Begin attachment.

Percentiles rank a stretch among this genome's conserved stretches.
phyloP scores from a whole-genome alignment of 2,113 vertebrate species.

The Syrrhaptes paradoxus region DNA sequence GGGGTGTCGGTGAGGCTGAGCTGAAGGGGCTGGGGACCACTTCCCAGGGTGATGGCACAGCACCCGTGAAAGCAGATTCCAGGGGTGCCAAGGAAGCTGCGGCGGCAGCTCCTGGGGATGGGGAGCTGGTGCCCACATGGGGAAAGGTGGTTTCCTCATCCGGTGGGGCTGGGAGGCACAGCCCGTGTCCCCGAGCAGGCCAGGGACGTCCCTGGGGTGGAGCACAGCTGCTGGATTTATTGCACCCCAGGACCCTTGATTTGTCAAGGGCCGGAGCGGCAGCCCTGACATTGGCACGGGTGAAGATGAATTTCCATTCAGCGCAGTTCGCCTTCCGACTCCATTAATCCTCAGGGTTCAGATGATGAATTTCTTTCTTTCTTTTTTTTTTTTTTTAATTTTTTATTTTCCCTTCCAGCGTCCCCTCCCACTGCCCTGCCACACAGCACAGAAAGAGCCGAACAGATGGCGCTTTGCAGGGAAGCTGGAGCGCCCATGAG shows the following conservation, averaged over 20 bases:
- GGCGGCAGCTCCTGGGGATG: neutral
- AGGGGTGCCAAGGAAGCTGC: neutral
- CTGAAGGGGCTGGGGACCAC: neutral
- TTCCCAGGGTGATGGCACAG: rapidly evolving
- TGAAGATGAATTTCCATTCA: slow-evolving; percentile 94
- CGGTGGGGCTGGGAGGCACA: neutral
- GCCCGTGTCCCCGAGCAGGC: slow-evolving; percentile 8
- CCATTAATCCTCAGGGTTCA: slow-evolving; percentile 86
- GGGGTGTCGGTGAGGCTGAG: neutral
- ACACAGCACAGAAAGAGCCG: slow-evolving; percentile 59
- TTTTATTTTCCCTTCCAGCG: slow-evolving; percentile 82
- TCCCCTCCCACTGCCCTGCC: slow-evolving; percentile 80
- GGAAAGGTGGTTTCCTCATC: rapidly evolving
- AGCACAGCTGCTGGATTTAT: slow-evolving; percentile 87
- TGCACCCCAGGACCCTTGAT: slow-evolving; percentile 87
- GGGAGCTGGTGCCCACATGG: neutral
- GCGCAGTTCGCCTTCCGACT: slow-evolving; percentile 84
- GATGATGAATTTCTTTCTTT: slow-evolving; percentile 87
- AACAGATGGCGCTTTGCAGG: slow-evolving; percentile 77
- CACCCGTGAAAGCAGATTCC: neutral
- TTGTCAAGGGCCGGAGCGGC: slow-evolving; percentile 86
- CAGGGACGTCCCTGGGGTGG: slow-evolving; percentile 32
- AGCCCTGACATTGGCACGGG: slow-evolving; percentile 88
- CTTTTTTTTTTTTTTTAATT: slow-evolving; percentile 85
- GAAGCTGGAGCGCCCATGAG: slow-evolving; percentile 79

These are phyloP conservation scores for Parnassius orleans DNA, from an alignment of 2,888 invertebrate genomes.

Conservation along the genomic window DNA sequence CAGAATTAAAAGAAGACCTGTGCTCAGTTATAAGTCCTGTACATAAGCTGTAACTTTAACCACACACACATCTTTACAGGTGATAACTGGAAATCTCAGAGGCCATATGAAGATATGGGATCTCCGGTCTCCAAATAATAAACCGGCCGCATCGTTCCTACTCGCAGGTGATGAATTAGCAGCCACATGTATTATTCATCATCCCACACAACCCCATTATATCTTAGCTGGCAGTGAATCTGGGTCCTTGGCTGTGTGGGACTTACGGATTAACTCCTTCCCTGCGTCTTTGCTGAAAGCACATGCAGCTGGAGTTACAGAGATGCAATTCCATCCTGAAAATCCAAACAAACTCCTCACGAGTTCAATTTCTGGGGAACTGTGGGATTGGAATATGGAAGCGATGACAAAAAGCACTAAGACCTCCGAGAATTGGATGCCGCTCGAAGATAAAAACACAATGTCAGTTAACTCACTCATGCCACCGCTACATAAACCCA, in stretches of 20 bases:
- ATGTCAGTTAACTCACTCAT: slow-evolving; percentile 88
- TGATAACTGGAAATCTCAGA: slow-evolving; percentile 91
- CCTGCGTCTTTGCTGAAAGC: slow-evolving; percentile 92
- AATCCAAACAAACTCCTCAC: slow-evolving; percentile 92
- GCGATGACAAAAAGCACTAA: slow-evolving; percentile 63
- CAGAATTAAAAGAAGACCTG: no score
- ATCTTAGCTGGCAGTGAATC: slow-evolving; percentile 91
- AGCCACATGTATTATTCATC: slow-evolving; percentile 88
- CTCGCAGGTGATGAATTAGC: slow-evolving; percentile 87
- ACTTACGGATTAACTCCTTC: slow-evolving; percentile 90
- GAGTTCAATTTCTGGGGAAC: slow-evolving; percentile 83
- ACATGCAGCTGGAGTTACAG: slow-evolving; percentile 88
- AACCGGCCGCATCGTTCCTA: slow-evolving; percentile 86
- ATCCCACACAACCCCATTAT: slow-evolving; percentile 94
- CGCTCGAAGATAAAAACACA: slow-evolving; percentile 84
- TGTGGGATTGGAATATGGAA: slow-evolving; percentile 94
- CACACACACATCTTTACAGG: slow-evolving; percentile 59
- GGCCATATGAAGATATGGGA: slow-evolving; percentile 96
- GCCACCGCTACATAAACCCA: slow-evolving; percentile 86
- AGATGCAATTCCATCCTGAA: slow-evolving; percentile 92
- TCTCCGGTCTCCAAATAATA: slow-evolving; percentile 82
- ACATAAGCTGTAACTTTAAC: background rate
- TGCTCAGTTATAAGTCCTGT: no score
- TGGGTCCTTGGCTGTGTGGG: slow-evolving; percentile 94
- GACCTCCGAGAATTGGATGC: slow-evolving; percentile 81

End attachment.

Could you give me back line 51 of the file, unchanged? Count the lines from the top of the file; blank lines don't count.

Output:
- TCTCCGGTCTCCAAATAATA: slow-evolving; percentile 82